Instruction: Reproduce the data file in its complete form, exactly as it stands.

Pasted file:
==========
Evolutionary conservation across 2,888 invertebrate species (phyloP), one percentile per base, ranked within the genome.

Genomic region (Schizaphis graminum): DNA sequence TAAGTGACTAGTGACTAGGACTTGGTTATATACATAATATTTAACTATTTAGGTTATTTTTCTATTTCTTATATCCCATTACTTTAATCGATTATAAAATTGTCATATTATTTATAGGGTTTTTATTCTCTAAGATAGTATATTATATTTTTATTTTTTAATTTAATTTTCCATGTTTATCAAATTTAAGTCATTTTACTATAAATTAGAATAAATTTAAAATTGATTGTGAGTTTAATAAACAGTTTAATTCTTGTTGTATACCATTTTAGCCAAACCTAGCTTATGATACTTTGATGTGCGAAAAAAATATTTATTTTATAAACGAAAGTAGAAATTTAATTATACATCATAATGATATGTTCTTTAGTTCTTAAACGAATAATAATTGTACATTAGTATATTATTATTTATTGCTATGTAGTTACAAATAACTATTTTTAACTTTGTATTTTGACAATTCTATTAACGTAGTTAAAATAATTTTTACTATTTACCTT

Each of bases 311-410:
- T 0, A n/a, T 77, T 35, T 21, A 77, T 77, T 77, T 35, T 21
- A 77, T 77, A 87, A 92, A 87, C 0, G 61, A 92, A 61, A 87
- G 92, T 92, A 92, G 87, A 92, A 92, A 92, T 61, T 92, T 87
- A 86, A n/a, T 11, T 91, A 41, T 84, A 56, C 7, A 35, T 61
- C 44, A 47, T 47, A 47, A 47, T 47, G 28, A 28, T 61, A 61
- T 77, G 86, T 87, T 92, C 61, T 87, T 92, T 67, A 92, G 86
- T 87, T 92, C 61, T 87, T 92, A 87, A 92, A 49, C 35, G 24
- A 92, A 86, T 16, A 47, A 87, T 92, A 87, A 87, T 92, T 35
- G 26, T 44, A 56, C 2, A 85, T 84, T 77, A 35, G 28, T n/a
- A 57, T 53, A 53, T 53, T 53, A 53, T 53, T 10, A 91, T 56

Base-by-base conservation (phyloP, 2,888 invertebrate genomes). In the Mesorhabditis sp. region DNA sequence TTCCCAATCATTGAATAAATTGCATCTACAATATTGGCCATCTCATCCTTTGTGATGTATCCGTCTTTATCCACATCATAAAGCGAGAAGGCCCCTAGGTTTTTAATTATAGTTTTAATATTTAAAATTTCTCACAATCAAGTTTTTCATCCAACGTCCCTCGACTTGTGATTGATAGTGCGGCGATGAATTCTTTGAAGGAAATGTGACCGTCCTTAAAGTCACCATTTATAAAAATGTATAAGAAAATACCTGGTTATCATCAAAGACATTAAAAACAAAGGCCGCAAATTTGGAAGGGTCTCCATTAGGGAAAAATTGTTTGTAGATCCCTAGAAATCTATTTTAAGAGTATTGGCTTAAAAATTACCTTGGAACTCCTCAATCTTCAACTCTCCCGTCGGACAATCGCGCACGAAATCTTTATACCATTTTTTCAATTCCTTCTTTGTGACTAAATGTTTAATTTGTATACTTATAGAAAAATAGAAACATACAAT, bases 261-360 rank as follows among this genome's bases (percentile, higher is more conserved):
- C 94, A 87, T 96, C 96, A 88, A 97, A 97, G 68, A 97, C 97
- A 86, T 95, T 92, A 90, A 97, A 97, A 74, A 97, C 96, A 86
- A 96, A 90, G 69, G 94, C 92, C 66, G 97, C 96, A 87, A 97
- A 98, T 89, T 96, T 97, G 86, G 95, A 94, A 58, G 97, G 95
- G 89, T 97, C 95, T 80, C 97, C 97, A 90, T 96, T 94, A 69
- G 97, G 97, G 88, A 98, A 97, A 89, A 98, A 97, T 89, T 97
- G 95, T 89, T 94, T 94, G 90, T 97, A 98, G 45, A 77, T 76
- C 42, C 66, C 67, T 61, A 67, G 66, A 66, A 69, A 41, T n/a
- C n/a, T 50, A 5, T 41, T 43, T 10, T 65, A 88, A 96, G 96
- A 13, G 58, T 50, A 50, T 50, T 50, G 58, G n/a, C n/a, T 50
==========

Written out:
Evolutionary conservation across 2,888 invertebrate species (phyloP), one percentile per base, ranked within the genome.

Genomic region (Schizaphis graminum): DNA sequence TAAGTGACTAGTGACTAGGACTTGGTTATATACATAATATTTAACTATTTAGGTTATTTTTCTATTTCTTATATCCCATTACTTTAATCGATTATAAAATTGTCATATTATTTATAGGGTTTTTATTCTCTAAGATAGTATATTATATTTTTATTTTTTAATTTAATTTTCCATGTTTATCAAATTTAAGTCATTTTACTATAAATTAGAATAAATTTAAAATTGATTGTGAGTTTAATAAACAGTTTAATTCTTGTTGTATACCATTTTAGCCAAACCTAGCTTATGATACTTTGATGTGCGAAAAAAATATTTATTTTATAAACGAAAGTAGAAATTTAATTATACATCATAATGATATGTTCTTTAGTTCTTAAACGAATAATAATTGTACATTAGTATATTATTATTTATTGCTATGTAGTTACAAATAACTATTTTTAACTTTGTATTTTGACAATTCTATTAACGTAGTTAAAATAATTTTTACTATTTACCTT

Each of bases 311-410:
- T 0, A n/a, T 77, T 35, T 21, A 77, T 77, T 77, T 35, T 21
- A 77, T 77, A 87, A 92, A 87, C 0, G 61, A 92, A 61, A 87
- G 92, T 92, A 92, G 87, A 92, A 92, A 92, T 61, T 92, T 87
- A 86, A n/a, T 11, T 91, A 41, T 84, A 56, C 7, A 35, T 61
- C 44, A 47, T 47, A 47, A 47, T 47, G 28, A 28, T 61, A 61
- T 77, G 86, T 87, T 92, C 61, T 87, T 92, T 67, A 92, G 86
- T 87, T 92, C 61, T 87, T 92, A 87, A 92, A 49, C 35, G 24
- A 92, A 86, T 16, A 47, A 87, T 92, A 87, A 87, T 92, T 35
- G 26, T 44, A 56, C 2, A 85, T 84, T 77, A 35, G 28, T n/a
- A 57, T 53, A 53, T 53, T 53, A 53, T 53, T 10, A 91, T 56

Base-by-base conservation (phyloP, 2,888 invertebrate genomes). In the Mesorhabditis sp. region DNA sequence TTCCCAATCATTGAATAAATTGCATCTACAATATTGGCCATCTCATCCTTTGTGATGTATCCGTCTTTATCCACATCATAAAGCGAGAAGGCCCCTAGGTTTTTAATTATAGTTTTAATATTTAAAATTTCTCACAATCAAGTTTTTCATCCAACGTCCCTCGACTTGTGATTGATAGTGCGGCGATGAATTCTTTGAAGGAAATGTGACCGTCCTTAAAGTCACCATTTATAAAAATGTATAAGAAAATACCTGGTTATCATCAAAGACATTAAAAACAAAGGCCGCAAATTTGGAAGGGTCTCCATTAGGGAAAAATTGTTTGTAGATCCCTAGAAATCTATTTTAAGAGTATTGGCTTAAAAATTACCTTGGAACTCCTCAATCTTCAACTCTCCCGTCGGACAATCGCGCACGAAATCTTTATACCATTTTTTCAATTCCTTCTTTGTGACTAAATGTTTAATTTGTATACTTATAGAAAAATAGAAACATACAAT, bases 261-360 rank as follows among this genome's bases (percentile, higher is more conserved):
- C 94, A 87, T 96, C 96, A 88, A 97, A 97, G 68, A 97, C 97
- A 86, T 95, T 92, A 90, A 97, A 97, A 74, A 97, C 96, A 86
- A 96, A 90, G 69, G 94, C 92, C 66, G 97, C 96, A 87, A 97
- A 98, T 89, T 96, T 97, G 86, G 95, A 94, A 58, G 97, G 95
- G 89, T 97, C 95, T 80, C 97, C 97, A 90, T 96, T 94, A 69
- G 97, G 97, G 88, A 98, A 97, A 89, A 98, A 97, T 89, T 97
- G 95, T 89, T 94, T 94, G 90, T 97, A 98, G 45, A 77, T 76
- C 42, C 66, C 67, T 61, A 67, G 66, A 66, A 69, A 41, T n/a
- C n/a, T 50, A 5, T 41, T 43, T 10, T 65, A 88, A 96, G 96
- A 13, G 58, T 50, A 50, T 50, T 50, G 58, G n/a, C n/a, T 50